Depression can sometimes be used as a bit of an umbrella term. While it’s true that the different forms of this mental illness all fall under the generalised category of depression, there are several different types, each with its own symptoms and treatments.
Knowing the correct form of this illness, someone has is key in making sure they are receiving the right kind of support for their symptoms. So, what are some of the different forms of depression?
Clinical Depression (& Depressive Episodes)
When your doctor diagnoses you with depression (or the formal name of ‘depressive episodes’) then simply put clinical depression is that initial ‘form’ of the illness. When a doctor initially gives you a diagnosis of depression, that is clinical depression.
There are a lot of psychological, physical and social symptoms that a person with clinical depression can exhibit.
Continuous low mood or sadness, feeling hopeless and helpless, irritability and intolerance of others, no motivation or interest in things, not getting any enjoyment out of life, feeling anxious or having thoughts of self-harm or suicide.
Sluggishness, changes in appetite or weight, unexplained aches and pains, low sex drive, changes to your menstrual cycle or disturbed sleep.
Performing poorly at work, avoiding contact with friends, taking part in fewer social activities, neglecting your hobbies and interests or having difficulties in your home and family life.
Those suffering from clinical depression with psychosis is known as ‘psychotic depression’.
Reactive depression is a form of depression that is brought on by a specific situation that has occurred in your life. What is unique about reactive depression is that, unlike other forms of depression, episodes of reactive depression typically only last for a few months after the event that triggered the episode, depending on how severe the trigger was.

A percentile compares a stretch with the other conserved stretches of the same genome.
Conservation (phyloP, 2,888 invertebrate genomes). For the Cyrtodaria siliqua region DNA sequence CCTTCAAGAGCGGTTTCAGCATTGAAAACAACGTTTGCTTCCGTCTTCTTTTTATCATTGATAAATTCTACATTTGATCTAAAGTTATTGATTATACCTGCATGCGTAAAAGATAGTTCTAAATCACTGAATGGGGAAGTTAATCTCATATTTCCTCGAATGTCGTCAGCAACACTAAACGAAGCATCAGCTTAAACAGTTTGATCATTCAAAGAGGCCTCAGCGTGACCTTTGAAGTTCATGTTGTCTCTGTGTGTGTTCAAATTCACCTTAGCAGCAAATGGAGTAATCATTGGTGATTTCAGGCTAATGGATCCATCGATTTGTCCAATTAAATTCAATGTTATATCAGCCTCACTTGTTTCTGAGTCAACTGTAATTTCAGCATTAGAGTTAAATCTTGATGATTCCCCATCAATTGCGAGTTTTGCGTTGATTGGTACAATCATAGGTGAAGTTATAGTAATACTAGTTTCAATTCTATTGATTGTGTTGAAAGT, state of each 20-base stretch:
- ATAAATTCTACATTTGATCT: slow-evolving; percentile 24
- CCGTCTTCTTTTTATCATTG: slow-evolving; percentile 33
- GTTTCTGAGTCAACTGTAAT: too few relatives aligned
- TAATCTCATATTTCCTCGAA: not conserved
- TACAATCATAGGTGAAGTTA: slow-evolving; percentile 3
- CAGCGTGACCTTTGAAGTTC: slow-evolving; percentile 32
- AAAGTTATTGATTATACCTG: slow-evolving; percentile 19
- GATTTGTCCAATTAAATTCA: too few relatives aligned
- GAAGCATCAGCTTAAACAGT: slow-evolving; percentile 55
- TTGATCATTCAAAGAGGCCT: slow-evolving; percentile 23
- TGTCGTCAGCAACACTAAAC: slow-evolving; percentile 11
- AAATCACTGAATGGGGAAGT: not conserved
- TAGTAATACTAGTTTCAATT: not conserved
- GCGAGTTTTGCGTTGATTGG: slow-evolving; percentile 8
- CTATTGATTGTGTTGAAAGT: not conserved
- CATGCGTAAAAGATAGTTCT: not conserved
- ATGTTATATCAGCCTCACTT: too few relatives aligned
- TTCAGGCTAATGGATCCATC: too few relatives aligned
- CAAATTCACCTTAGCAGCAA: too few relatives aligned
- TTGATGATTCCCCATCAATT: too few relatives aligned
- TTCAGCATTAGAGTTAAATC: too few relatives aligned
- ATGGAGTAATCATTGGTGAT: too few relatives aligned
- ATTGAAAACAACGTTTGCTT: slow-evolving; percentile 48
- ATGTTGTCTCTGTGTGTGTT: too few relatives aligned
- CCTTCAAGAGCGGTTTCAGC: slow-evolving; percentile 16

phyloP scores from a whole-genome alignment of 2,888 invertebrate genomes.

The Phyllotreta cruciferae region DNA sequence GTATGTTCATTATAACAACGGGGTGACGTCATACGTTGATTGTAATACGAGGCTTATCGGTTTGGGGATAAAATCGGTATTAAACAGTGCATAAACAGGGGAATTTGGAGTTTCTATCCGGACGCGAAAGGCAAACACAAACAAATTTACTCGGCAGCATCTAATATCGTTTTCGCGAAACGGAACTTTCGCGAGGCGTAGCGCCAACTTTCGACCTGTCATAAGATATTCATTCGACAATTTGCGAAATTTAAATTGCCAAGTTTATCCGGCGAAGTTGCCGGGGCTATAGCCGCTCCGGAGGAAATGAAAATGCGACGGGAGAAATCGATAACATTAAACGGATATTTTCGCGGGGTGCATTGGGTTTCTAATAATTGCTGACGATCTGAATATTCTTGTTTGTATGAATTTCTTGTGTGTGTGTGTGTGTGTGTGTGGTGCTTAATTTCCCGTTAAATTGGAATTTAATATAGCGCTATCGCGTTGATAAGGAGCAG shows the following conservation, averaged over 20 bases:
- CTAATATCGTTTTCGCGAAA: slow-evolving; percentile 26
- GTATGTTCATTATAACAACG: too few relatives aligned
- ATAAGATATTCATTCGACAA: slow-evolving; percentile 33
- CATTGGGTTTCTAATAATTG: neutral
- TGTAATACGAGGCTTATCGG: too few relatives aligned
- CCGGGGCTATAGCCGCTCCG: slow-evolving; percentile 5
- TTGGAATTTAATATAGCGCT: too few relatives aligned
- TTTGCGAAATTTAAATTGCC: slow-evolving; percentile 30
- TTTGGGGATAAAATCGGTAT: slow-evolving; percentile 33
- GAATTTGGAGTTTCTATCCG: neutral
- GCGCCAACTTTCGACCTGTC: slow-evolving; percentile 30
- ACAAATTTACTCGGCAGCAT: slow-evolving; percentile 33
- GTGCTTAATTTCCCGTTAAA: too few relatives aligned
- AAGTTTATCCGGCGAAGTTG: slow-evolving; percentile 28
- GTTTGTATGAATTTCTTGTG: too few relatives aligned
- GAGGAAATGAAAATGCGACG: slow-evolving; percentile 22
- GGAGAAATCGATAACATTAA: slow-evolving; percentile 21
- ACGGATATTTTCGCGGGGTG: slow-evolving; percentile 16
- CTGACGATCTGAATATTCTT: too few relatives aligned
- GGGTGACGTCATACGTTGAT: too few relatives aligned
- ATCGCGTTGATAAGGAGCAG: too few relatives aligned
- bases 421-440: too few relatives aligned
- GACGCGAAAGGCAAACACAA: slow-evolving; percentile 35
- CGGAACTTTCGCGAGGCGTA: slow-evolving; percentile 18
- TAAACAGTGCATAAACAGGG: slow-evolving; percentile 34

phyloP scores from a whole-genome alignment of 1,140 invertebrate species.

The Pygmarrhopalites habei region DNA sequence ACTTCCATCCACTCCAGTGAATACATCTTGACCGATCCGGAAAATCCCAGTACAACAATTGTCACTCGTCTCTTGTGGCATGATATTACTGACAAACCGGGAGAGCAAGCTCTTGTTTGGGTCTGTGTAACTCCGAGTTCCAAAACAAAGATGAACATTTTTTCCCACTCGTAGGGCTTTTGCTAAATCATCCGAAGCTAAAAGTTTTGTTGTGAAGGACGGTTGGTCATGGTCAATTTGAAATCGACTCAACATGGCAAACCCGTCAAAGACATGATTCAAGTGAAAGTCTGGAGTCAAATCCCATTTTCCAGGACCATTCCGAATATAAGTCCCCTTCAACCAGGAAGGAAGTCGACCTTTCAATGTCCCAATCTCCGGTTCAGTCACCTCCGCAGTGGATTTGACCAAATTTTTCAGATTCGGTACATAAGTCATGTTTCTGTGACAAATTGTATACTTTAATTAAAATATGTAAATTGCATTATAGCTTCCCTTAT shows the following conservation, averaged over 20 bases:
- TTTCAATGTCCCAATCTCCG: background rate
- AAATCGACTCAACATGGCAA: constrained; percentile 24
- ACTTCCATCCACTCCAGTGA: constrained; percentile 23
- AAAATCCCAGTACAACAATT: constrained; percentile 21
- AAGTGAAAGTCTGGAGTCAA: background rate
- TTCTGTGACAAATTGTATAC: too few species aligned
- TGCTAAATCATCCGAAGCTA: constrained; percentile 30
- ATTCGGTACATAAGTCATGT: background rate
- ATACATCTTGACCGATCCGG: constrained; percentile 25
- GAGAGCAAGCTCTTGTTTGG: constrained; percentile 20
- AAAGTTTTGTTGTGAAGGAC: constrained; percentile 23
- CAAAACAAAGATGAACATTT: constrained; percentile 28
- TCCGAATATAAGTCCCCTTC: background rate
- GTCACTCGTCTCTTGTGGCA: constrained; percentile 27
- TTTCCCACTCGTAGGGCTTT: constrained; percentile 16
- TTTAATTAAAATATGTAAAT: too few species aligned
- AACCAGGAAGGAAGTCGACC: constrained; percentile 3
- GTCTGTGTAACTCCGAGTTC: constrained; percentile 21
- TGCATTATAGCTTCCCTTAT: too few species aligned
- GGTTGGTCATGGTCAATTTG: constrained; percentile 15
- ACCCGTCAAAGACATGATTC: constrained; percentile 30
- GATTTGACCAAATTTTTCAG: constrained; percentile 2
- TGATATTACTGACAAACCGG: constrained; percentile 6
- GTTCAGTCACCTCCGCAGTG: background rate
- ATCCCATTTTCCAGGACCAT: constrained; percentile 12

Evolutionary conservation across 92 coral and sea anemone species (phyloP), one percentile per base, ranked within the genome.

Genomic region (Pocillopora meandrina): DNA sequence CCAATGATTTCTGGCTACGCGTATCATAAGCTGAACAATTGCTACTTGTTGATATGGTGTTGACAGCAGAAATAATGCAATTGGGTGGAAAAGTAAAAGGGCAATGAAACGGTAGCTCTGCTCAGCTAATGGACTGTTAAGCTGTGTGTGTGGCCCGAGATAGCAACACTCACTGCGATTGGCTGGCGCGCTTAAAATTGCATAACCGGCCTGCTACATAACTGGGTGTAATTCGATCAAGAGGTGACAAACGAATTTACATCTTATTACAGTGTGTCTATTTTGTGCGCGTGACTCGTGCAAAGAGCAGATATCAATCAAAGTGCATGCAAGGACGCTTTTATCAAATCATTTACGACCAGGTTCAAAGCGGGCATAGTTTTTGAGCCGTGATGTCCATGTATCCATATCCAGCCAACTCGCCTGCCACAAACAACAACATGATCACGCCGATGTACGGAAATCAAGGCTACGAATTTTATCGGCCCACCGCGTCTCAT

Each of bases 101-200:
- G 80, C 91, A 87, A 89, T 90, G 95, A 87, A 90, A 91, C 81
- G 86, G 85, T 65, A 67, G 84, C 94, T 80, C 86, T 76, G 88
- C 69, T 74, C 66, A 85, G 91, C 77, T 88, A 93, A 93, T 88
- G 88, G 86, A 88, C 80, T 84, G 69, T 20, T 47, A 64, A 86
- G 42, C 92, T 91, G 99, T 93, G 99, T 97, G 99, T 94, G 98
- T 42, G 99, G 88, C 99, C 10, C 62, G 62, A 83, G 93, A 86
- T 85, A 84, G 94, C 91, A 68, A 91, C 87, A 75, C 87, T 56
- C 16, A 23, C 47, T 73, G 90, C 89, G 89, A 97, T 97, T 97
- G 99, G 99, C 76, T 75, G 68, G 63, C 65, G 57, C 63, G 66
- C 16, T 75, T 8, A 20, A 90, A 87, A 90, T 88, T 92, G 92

A stressful event, or a ‘trigger’, can be considered as anything that changes or threatens to change someone’s everyday situation. Common triggers can include things like:
- The death of a loved one
- The end of a relationship
- Loss of a job
- Car accident
Seasonal Affective Disorder (SAD)
This is a type of depression that comes and goes in a seasonal pattern and is sometimes referred to as ‘winter depression’ as it is more prevalent in the winter months, though there are some sufferers who can experience symptoms during the summer and feel better during the winter.
Symptoms can often include:
- Consistently low mood
- Loss enjoyment/interest in everyday activities
- Feelings of despair
- Feeling guilty
- Feeling worthless
- Feeling unenergised
- Feeling tired during the day or sleeping longer than normal
- Craving carbohydrates (resulting in weight gain)
Many of the symptoms that SAD suffers experience are very similar to those suffered in the other types of depression.
Also known as ‘manic depression’, bipolar disorder is a brain disorder that causes strange shifts in mood, energy, activity levels and the ability to carry out day-to-day tasks.
The symptoms of bipolar aren’t automatically always present in the sufferer; they usually come and go. However, the symptoms you can look out for are:
- Extreme mood swings
- Manic episodes (for example; talking a lot, racing thoughts, overconfidence)
- Trouble concentrating
- Low mood
- Less energy
- Disturbed sleep (either ‘mania’ – feeling like you hardly need sleep, or ‘depression’ – having difficulty sleeping)
- Lack of appetite
- Thoughts of self-harm
Like all forms of mental illness, there isn’t one single cause for bipolar, however, is it important to note that Bipolar tends to run in families, so it is thought that there’s a genetic predisposition for it.
This is a type of depression that many new mothers experience after having a baby, and the condition affects more than 1 in every ten women within a year of giving birth. It can also affect fathers and partners, although this is less common.
The symptoms of postnatal depression differ slightly from those of other forms of depression as some symptoms apply directly with the suffer’s connection to their new baby. For example:
- Insistent feelings of sadness
- Lack of enjoyment or interest in the wider world
- Feeling tired all the time
- Trouble sleeping at night but feeling sleepy during the day
- Difficulty bonding with your new baby
- Isolating yourself from others
- Problems concentrating or making decisions
- Alarming thoughts – for example, about hurting your baby
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